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Overview of hospitalization and fatalities point
to importance of getting a seasonal flu vaccination.

 

Numbers from a recent influenza report paint a picture of just how dangerous and deadly the flu is according to local health officials. Statistics released from the Washoe County Health District 2016-17 Influenza Surveillance Report show that out of 2,408 laboratory confirmed influenza cases in Washoe County last flu sea­son, 312 (13%) were hospitalized for more than 24 hours and eight cases died.

Another statistic of concern is that six of the eight cases who died from influenza (75%) were unimmunized and three of five pregnant cases (60%) that were hospitalized were unimmunized.

“These statistics reenforce what the CDC and public health experts have been saying for years,” said Washoe County District Health Officer Kevin Dick. “Getting a flu shot is the best prevention for catching the flu.” The CDC ranked Nevada as the lowest state in the country for influenza vaccinations with only one in three people getting flu shots. “Our rates for flu shots are under 34 percent which means that two out of every three people are unprotected and pose an increased risk of transmitting the disease to you,” Dick said.

There are several easy ways to get an influenza vaccination. To find locations where you can get a flu shot near you, visit www.influencenevada.org. Most pharmacies (even in grocery stores) offer vaccine and will accept insurance cards. Flu vaccines are required to be covered by your health insurance without charging a copayment or coinsurance. The Health District recommends that people take advantage of this service as soon as possible.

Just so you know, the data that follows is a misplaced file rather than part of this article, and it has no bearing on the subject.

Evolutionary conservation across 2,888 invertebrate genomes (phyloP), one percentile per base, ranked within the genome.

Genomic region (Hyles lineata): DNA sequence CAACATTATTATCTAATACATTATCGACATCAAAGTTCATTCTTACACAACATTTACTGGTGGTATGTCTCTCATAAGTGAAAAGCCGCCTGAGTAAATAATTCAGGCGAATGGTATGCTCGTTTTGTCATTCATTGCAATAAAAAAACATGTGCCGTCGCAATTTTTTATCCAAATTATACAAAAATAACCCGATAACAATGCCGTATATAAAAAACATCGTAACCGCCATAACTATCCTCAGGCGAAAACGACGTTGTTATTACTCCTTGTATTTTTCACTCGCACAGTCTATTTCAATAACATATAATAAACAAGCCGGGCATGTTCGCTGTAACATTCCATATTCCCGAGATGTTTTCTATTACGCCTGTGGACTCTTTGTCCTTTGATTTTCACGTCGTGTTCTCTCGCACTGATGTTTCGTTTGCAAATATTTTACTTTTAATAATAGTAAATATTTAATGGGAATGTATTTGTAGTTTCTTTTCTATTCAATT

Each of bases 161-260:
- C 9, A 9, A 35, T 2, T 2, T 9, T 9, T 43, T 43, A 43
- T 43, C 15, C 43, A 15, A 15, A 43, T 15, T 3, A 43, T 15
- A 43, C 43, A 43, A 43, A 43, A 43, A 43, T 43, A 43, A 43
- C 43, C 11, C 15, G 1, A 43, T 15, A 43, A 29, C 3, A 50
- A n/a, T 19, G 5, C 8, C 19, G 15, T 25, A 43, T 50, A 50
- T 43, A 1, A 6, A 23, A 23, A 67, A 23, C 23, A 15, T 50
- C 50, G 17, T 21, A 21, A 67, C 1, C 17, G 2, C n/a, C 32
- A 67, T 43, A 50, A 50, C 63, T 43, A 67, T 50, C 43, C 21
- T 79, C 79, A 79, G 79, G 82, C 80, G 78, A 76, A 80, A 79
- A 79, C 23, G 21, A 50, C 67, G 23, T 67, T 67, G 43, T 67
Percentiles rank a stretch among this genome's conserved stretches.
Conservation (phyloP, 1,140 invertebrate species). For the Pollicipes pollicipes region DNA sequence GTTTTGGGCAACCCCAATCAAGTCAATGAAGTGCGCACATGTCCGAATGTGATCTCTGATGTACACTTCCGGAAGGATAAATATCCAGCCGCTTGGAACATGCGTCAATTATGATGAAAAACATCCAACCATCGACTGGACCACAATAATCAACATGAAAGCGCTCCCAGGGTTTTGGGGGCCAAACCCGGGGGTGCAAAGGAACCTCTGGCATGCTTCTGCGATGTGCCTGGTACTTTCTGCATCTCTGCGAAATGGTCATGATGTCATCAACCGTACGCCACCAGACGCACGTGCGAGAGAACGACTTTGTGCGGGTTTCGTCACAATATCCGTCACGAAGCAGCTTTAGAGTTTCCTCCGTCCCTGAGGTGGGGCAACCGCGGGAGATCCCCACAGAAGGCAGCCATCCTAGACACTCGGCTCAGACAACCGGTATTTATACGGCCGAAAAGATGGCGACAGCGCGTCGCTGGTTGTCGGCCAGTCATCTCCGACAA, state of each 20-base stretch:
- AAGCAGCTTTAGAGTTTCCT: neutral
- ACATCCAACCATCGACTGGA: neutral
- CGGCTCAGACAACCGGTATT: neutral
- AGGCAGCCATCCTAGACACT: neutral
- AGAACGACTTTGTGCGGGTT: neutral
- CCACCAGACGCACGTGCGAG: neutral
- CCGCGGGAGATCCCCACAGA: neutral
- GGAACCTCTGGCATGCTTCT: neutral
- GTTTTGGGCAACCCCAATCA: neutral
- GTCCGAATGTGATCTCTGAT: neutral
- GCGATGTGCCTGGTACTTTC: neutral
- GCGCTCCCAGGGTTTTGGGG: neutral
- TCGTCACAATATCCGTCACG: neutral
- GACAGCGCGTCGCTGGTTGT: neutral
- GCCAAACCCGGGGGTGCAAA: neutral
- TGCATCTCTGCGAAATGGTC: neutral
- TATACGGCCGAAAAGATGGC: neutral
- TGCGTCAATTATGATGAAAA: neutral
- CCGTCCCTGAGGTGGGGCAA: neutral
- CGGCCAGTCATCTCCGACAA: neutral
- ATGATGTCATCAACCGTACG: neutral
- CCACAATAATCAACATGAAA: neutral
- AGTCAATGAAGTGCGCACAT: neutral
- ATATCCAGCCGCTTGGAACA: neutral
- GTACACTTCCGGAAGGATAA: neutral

It takes two weeks on average after receiving the vaccine for it to become fully effective. However, many people will realize benefits from the flu shot within just a few days. Getting a flu shot will reduce your chances of becoming sick with the flu and passing it along to others. If you have received a flu shot it can also reduce the severity of symptoms if you do catch the flu.

The flu usually comes on suddenly. People who have the flu often feel some or all of these symptoms: fever or feeling feverish/chills; coughing; sore throat; runny or stuffy nose; muscle or body aches; headaches; fatigue; and sometimes, vomiting and diarrhea, though this is more common in children than adults. If you or someone you know is suffering some of these symptoms they should consider medical attention especially if they are at high risk of complications. Those include children under five years-old, adults 65-years-old or older, and pregnant women.

More information about influenza can be found at www.cdc.gov/flu/index.htm